Dry Bulk Facilities (other than grain)[edit]

Montreal is a port of entry for raw materials used by many local industries. Iron ore, salt, fertilizers, copper ore, raw sugar and gypsum are among the major commodities handled. Logistec Stevedoring Inc. operates the port's dry bulk facilities.

Liquid Bulk Facilities[edit]

Six major petroleum companies – Canterm Canadian Terminals Inc., Shell Canada Products, Suncor Energy, Terminal Montréal Est, Terminal Norcan Inc. and Ultramar Ltd. – handle petroleum products at port facilities. Two companies – Vopak Terminals Canada Inc. and Lallemand Inc. – move other liquid bulk products.

Cruise Terminal[edit]

The Montreal Port Authority operates the port’s Iberville Passenger Terminal. It welcomed a record 69,992 passengers and crew members in 2012.[3]

Markets[edit]

The Port of Montreal is on the shortest direct route from Europe and the Mediterranean to North America. It is located 1,600 kilometres (1,000 miles) inland from the Atlantic Ocean. It is the international container port that is closest to North America's industrial heartland.[11] As such, it is also the entry point to other major markets such as Toronto and the rest of Central Canada, Chicago, Detroit, Cleveland and the rest of the U.S. Midwest, and the U.S. Northeast.

In 2012, Northern Europe was the point of origin or final destination for 46.8% of the containers moving through the port, followed by the Mediterranean (19%), Asia (13.7%), the Middle East (7.4%), Latin America (5.9%) and Africa/Oceania (4.0%). Domestic cargo accounted for 3.2% of the port’s containerized cargo traffic. The port continues to benefit from traffic moving through the Suez Canal and the Panama Canal thanks to the direct services that shipping lines provide between Montreal and transshipment ports in the Mediterranean and the Caribbean.[4]

The port serves many diversified markets within North America. In 2012, 74.1% of the port’s containerized cargo traffic was destined for or came from the Canadian market, mainly Quebec (34.7%), Ontario (26.9%) and Western Canada (9.1%). The other 25.9% of containerized cargo traffic was destined for or came from the United States, mainly the Midwest (18.4%).[3]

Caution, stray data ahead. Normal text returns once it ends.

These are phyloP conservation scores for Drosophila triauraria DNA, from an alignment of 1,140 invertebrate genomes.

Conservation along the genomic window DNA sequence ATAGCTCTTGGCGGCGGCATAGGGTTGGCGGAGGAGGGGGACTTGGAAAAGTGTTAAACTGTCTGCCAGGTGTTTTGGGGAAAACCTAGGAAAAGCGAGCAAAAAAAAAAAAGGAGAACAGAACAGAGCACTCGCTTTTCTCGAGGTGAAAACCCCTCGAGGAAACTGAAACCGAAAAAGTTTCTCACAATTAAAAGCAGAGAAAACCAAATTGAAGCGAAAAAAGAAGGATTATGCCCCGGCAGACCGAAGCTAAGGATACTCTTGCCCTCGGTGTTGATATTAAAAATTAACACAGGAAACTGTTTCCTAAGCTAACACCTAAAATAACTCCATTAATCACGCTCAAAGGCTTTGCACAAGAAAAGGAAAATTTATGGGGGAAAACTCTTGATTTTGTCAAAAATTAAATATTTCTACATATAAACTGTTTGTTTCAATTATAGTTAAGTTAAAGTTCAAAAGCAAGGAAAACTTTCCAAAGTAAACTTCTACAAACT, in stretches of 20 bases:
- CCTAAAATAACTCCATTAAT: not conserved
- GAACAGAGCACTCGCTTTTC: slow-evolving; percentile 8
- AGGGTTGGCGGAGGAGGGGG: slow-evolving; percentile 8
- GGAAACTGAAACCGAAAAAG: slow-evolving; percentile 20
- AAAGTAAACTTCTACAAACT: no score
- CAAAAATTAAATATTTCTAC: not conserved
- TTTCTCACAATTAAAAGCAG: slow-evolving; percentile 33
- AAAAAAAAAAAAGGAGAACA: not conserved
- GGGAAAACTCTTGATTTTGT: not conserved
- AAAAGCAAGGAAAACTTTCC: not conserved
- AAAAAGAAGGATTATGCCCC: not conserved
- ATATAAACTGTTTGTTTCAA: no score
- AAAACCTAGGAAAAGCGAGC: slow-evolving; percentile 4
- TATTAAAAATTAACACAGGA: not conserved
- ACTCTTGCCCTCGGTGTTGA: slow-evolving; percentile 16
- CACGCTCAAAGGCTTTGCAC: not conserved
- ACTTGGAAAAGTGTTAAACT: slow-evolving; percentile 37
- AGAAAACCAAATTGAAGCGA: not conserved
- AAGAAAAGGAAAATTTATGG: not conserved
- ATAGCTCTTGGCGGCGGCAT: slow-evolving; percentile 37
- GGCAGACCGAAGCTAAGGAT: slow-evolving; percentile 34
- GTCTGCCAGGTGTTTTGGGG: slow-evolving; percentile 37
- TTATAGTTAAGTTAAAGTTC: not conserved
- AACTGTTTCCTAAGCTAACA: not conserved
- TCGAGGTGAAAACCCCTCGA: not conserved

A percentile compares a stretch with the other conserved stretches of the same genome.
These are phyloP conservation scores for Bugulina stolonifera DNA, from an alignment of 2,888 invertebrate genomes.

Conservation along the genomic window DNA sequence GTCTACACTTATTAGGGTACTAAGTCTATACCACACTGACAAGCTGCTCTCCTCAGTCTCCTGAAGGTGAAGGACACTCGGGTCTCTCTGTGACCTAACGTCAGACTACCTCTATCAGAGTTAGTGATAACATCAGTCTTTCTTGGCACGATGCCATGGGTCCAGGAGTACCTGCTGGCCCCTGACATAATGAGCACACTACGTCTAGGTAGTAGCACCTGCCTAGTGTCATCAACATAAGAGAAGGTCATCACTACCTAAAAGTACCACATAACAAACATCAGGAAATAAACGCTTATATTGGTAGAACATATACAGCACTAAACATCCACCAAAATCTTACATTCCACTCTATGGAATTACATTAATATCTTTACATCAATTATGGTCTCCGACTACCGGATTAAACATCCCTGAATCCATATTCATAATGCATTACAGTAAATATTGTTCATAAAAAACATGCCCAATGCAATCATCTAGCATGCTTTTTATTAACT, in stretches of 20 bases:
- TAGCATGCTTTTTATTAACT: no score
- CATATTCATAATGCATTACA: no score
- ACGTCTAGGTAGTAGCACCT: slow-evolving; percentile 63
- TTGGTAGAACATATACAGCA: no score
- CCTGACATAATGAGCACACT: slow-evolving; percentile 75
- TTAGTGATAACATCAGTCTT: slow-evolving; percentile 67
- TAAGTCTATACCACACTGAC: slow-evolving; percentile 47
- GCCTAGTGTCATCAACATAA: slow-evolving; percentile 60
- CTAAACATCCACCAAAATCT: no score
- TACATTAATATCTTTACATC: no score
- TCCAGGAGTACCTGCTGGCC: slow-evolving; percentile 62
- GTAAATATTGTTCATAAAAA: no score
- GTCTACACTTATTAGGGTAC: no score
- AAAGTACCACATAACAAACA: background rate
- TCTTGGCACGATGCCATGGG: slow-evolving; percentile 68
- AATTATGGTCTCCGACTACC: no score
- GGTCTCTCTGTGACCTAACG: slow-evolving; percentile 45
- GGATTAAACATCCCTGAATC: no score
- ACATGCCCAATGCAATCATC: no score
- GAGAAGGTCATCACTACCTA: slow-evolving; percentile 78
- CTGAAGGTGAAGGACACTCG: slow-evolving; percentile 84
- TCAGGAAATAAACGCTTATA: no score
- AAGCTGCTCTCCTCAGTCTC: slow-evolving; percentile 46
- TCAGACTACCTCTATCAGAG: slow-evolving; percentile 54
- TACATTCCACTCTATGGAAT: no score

The port has appointed representatives in the U.S., Europe and Asia to promote its advantages in those markets.[12]

The port also has signed agreements with Canadian Pacific and Canadian National railways to improve supply chain efficiency for container traffic.[13][14]

Economy[edit]

Maritime and port activity in Montreal supports some 18,280 jobs and provides $1.5 billion in economic benefits to the Canadian economy (Secor study, 2008).[1]

Montreal is a highly diversified port that handles all types of cargo and it is the only container port on the St. Lawrence River.

The three levels of government recognize the importance of the Port of Montreal to the economy and are supporting the port on various projects. For example, the Province of Quebec announced in May 2013 the signature of a collaborative framework with the City of Montreal for the extension of a thoroughfare that will link with port facilities.[15] The province also announced the construction of an exit ramp from a major highway that will allow trucks to directly reach the port, and the reconfiguration of an entrance ramp on the same highway that will provide trucks leaving the port with direct access to the highway network. The two projects will improve truck access at the Port of Montreal.

The federal government announced in March 2012 that it would contribute up to $15.1 million toward two projects that will increase the port’s container-handling capacity.[16] At the same time it announced a subsidy of $500,000 toward the second phase of an electronic navigation project in the St. Lawrence River channel between Quebec City and Montreal.